Overview of Damage Prevention
and Control Methods
- Not feasible.
- Bird spikes
- Mylar® strips
- Motion sensing sprinklers
- Propane cannons
- Methyl anthranilate
- None are available
- Shotguns (12-gauge)
- Drop nets or cannon nets
Damage Prevention and Control Methods
Habitat modification generally is not a feasible means of reducing conflicts with turkeys.
Netting is the best method to prevent access to sensitive areas by wild turkeys. To be effective, nets must cover stop access from all accessible sides, thereby making exclusion quite expensive and cumbersome to use.
Use bird spikes or other ledge exclusion products to prevent turkeys from roosting in unwanted locations.
Short-term results may be obtained by hanging strips of Mylar® tape in locations where turkeys are not wanted. Motion sensing sprinklers, propane cannons, radios, and scarecrows also have shown some effectiveness. Move items every few days to reduce the likelihood of the turkeys habituating to them. Be sensitive to neighbors if using auditory frightening devices; these may not be allowed in some areas.
Some landowners have reported benefits from hazing turkeys with dogs and from patrols of individuals on all-terrain vehicles in rural areas. Be sure turkeys are not harmed when using any frightening technique.
Products made with methyl anthranilate are available to disperse roosting birds and to protect blueberries, cherries, and grapes from bird damage.
None are available.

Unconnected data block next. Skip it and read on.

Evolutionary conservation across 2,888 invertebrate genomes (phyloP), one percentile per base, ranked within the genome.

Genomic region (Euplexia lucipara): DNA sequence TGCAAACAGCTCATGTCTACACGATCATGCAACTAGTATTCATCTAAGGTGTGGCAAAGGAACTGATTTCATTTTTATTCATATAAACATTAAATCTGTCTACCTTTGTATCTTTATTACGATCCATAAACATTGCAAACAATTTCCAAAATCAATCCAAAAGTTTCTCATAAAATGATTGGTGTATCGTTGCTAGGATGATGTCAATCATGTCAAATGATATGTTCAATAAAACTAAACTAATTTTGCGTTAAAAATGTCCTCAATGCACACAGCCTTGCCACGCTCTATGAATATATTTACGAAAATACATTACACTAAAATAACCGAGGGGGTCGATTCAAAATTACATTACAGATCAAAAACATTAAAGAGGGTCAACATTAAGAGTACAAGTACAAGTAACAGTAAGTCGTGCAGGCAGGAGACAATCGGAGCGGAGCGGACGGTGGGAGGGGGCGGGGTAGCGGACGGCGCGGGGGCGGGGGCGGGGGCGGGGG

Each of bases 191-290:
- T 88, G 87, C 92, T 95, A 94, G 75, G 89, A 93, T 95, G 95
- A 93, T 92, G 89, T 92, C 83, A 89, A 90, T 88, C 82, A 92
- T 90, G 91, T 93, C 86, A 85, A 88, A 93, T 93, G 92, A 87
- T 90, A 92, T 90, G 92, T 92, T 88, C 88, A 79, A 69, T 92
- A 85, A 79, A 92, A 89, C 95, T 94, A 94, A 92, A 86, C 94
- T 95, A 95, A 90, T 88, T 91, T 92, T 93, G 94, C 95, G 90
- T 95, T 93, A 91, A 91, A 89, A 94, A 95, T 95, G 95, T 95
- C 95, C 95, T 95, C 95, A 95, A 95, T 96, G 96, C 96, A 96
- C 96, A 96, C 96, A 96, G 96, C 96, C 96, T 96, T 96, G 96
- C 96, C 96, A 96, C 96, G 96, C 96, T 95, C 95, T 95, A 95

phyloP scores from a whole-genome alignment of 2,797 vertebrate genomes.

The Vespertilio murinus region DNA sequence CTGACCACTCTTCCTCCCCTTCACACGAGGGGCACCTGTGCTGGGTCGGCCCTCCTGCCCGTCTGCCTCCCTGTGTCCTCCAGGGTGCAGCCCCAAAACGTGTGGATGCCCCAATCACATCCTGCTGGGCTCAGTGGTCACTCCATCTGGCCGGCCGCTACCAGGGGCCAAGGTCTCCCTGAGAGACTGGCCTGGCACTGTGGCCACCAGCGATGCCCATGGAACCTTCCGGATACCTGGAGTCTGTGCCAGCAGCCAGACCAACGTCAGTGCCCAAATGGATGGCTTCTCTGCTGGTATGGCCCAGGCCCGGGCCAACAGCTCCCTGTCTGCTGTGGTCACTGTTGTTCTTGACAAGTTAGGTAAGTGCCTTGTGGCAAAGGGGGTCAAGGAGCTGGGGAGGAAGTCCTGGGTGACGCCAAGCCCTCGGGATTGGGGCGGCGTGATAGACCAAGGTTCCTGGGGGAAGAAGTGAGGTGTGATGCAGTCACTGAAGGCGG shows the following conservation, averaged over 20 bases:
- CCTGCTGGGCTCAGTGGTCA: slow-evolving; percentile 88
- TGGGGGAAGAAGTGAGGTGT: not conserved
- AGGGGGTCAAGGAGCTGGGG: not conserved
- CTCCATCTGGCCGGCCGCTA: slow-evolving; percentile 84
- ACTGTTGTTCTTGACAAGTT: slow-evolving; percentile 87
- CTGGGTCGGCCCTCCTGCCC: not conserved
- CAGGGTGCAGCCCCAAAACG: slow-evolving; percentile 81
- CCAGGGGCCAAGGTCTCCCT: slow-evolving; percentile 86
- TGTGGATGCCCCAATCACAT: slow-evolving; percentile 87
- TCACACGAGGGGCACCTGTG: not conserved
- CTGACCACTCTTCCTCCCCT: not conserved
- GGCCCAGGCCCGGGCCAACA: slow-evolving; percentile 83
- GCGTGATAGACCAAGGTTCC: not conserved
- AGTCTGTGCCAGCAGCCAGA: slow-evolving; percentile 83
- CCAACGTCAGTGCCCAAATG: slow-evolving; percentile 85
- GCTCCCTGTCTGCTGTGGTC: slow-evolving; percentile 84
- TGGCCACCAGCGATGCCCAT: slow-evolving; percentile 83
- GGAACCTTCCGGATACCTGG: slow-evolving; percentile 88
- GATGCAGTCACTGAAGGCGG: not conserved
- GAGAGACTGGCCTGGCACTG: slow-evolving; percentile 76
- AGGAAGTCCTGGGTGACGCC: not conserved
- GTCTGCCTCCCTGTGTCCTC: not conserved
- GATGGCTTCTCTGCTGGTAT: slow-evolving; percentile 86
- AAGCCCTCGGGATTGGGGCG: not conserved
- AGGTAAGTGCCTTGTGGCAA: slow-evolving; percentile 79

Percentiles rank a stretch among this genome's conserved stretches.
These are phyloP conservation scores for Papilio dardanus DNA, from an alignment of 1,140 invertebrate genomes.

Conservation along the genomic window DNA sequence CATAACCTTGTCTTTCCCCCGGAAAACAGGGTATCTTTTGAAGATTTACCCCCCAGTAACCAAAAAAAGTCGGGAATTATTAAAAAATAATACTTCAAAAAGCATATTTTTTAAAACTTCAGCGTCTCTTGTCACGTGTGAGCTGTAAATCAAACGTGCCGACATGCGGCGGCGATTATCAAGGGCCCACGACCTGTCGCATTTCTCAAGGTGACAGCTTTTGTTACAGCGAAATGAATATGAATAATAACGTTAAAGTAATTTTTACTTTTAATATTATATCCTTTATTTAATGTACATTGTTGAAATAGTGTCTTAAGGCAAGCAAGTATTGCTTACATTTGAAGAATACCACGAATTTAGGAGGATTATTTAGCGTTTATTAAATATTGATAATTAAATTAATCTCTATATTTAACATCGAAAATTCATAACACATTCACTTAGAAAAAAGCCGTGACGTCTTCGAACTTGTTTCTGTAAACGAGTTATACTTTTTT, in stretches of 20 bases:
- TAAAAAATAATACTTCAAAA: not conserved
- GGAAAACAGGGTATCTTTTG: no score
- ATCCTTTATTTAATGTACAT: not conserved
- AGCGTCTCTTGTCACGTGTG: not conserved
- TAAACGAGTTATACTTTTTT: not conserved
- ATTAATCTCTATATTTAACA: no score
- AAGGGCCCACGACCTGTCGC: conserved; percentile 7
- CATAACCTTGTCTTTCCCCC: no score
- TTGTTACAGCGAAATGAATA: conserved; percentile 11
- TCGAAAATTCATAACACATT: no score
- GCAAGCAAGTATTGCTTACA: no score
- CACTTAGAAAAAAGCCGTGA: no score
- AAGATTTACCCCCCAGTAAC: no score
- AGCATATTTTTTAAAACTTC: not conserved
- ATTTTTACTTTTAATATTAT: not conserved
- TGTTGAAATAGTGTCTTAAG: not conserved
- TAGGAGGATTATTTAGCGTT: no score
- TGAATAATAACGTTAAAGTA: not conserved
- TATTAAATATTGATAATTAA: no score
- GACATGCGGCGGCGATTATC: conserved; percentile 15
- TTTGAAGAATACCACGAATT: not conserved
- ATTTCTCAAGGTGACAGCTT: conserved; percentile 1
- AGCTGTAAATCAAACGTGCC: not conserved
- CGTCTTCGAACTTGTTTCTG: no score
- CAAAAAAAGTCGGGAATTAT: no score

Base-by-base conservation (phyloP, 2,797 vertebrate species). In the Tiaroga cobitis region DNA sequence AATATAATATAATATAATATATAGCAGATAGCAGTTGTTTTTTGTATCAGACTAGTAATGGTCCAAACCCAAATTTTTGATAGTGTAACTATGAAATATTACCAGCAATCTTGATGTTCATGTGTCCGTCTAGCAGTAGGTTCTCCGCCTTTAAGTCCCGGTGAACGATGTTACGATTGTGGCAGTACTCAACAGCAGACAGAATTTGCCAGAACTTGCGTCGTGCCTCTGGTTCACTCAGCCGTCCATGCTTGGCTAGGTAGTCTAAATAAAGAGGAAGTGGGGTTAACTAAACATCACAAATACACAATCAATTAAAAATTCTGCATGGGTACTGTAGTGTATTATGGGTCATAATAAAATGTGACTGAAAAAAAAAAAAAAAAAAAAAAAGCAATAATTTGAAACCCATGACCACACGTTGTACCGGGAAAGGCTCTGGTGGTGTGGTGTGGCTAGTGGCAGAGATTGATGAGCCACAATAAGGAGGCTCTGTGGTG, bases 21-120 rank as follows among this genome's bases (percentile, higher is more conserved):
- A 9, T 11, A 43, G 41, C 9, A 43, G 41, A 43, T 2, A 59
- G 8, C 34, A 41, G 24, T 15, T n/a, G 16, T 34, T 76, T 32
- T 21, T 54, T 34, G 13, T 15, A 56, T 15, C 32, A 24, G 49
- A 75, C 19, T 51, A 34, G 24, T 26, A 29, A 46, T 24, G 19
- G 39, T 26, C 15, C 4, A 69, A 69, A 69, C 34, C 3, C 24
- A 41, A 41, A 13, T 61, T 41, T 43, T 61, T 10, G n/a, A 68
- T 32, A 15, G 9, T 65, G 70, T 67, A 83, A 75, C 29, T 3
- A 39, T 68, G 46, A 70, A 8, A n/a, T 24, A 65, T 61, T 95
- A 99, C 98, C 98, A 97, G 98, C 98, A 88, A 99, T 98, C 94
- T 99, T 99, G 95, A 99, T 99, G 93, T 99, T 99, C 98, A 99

Shooting is an effective way to manage turkeys. Shotguns (12-gauge) with #6 or heavier shot is effective for taking turkeys within 30 yards. Shooters are advised to test various loads and chokes to determine the best combination for their needs. Follow all safety and legal requirements before shooting.
Large flocks of wild turkeys may be trapped using nets dropped from elevations or fired from cannons. Set nets in open areas along travel paths of the turkeys. Pre-bait the sites with corn (white or yellow) and sorghum to encourage turkeys to visit. Drop nets consist of 60- x 60-foot net with 2- x 2-inch mesh. Set the drop net at least 8 feet off the ground to reduce likelihood of turkey refusal. NetBlaster™ nets range in size with 60- x 40-foot net being the largest.
Technicians should be available to remove captured turkeys quickly in order to reduce the risk of injury or capture myopathy to turkeys. This is a non-infectious condition in wild and domestic animals where extreme exertion, struggle, or stress causes muscle damage. Three technicians can handle up to 35 birds per capture.